Greek party leaders are holding a second day of talks aimed at forming a coalition government.
The country’s president has given the head of the conservative New Democracy party, Antonis Samaras, until Wednesday to form an alliance, after his party won the most seats in Sunday’s parliament elections.
Samaras met Monday with PASOK leader Evangelos Venizelos, who said he believes a coalition must be formed by the end of Tuesday. PASOK finished third in the polls, but joins New Democracy in its support of international bailouts for Greece.
The anti-bailout Democratic Left party may also join a coalition. Venizelos met with its leader Tuesday in Athens for what he described as positive talks.
“I am optimistic after my meeting with Fotis Kouvelis. To a large extent, we have common opinions and what is very significant now is that we speed up the process because we have to send a message abroad of stability and credibility in the country and, domestically, we have to send a message to the Greek people of security and prosperity. Because the Greeks need to smile once again.”
The radical leftist and anti-bailout Syriza party is refusing to be a part of the coalition. Party leader Alexis Tsipras says Greece needs to have a strong opposition and says history will prove that the bailout and its sharp spending cuts was wrong for Greece.
The New Democracy party won 129 of the 300 seats in parliament, while Syriza came in second with 71 seats and PASOK won 33 seats.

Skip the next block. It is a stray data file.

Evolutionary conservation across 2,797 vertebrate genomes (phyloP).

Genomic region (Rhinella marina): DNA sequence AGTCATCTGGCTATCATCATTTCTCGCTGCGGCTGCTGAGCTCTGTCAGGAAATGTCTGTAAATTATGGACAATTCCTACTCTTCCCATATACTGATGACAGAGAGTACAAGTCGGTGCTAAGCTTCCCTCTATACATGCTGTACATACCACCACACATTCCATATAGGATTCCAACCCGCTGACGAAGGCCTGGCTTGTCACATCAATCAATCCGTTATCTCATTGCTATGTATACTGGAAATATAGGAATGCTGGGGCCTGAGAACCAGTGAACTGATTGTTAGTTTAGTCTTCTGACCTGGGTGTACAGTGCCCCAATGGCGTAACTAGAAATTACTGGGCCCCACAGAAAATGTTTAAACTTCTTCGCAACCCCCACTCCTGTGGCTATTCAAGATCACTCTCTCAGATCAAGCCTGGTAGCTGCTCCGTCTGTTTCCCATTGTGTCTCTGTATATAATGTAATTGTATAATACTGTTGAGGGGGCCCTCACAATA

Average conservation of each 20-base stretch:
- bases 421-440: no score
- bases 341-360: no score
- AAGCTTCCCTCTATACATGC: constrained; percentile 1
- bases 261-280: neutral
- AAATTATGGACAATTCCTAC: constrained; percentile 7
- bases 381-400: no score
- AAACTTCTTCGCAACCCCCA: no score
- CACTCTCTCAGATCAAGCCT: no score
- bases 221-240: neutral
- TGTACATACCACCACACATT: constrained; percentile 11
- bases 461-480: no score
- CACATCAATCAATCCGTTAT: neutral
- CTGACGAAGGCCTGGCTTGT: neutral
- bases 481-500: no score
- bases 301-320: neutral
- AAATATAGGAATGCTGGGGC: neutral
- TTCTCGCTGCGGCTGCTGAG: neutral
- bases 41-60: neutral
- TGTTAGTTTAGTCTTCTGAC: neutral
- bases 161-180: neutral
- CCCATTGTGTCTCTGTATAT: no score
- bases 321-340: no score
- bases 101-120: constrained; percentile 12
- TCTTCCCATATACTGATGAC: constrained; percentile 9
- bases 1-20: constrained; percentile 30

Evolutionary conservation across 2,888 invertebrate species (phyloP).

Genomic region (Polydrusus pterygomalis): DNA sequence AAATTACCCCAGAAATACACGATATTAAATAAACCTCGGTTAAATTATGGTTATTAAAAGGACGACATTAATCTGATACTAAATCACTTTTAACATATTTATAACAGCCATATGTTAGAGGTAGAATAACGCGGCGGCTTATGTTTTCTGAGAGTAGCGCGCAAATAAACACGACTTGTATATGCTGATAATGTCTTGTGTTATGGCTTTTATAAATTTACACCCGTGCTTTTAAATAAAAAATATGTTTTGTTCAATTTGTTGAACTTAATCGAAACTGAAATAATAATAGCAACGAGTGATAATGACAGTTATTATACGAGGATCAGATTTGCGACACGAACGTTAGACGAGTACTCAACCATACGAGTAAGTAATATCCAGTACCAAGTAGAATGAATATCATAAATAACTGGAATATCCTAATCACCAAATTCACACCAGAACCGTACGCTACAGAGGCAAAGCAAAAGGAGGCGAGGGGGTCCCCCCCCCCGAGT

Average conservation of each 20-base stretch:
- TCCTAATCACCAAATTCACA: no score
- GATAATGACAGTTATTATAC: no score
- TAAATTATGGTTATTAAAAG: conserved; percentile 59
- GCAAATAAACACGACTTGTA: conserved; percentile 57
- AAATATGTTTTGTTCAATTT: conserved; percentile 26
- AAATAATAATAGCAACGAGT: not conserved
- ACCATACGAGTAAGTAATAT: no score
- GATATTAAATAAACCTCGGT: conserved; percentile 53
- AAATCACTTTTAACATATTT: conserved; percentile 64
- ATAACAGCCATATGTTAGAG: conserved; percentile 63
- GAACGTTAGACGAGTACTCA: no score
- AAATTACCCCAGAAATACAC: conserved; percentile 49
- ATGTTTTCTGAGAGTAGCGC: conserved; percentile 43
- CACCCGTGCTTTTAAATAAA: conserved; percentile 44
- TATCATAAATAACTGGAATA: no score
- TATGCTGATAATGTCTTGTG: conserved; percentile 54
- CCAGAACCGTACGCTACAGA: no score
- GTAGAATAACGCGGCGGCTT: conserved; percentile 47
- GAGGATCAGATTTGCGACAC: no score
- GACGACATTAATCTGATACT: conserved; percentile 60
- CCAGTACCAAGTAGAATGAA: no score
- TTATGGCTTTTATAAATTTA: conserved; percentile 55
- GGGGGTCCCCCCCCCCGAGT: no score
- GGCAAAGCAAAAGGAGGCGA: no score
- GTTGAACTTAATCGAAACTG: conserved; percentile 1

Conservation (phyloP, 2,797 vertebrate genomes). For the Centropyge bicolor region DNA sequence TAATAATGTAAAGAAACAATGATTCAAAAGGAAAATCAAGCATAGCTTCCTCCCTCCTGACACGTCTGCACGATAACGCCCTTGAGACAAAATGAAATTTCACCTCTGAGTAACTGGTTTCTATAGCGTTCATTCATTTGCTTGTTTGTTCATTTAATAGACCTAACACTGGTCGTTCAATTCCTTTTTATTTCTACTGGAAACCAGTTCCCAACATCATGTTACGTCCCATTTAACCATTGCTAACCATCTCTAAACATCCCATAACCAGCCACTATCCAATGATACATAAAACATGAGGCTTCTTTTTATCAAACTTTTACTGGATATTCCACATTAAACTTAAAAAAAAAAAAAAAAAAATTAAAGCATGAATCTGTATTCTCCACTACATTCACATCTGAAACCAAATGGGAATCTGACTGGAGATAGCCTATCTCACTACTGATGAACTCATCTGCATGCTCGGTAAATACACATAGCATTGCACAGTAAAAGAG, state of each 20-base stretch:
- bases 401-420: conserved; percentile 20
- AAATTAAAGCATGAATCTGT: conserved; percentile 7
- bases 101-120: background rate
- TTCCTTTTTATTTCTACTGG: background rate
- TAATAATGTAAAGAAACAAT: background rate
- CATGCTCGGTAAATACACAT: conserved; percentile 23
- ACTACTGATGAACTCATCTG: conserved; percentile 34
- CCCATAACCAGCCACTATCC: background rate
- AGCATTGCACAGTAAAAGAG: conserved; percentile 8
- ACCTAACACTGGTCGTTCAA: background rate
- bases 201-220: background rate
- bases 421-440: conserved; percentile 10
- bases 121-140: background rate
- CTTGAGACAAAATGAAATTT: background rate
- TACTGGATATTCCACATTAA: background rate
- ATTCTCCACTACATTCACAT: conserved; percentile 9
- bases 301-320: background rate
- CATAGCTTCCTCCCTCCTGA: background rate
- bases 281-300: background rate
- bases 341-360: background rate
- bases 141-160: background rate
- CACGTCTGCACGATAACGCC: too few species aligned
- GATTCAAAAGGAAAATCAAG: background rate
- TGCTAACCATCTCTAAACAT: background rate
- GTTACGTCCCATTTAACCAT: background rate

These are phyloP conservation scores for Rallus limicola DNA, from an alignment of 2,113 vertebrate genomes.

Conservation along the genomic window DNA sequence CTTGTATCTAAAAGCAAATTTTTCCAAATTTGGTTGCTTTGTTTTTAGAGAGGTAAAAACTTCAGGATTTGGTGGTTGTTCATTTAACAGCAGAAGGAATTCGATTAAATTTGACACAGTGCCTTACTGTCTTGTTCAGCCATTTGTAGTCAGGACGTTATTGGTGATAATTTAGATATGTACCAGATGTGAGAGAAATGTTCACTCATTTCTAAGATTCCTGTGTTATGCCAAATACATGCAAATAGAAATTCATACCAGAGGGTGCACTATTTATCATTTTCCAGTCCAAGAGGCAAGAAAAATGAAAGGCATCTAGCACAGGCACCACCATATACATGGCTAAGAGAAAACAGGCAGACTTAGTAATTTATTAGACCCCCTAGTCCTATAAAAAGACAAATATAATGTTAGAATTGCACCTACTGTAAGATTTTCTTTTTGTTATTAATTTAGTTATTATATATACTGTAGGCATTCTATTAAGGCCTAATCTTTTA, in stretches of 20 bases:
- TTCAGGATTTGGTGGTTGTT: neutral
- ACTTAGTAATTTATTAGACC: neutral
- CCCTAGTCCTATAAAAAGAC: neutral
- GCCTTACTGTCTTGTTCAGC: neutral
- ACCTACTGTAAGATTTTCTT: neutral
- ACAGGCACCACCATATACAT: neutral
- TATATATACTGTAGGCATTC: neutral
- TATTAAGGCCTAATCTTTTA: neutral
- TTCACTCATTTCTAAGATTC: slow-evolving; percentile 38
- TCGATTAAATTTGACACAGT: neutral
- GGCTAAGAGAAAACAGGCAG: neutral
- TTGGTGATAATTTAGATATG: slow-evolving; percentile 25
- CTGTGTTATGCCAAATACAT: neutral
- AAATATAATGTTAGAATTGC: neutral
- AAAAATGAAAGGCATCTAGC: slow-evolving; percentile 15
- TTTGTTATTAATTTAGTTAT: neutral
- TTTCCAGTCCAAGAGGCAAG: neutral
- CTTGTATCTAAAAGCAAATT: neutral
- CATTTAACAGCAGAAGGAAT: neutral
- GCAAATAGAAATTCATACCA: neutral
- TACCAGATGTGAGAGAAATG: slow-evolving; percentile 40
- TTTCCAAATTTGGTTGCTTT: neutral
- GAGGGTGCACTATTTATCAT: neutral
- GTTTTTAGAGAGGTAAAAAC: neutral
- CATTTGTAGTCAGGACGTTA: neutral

New Democracy and PASOK have been the only ruling parties Greece has known since the end of military rule in 1974.
Sunday’s vote came after last month’s election failed to bring about a new government.
New Democracy has promised to renegotiate the harsh austerity conditions demanded by the European Union and International Monetary Fund. But German Chancellor Angela Merkel said Monday Greece must “stick to its commitments.”
Germany is Europe’s biggest economy and a major contributor to Greece’s two multi-billion-dollar bailouts.
The monetary crisis in Greece exploded in 2009 and set off a chain reaction across Europe. Greece is now in its fifth year of recession, with unemployment more than 22 percent. Greeks have filled the streets in often violent protests against the austerity drive, which includes spending cuts, tax hikes, and firing thousands of civil servants.
(Photo: European People’s Party)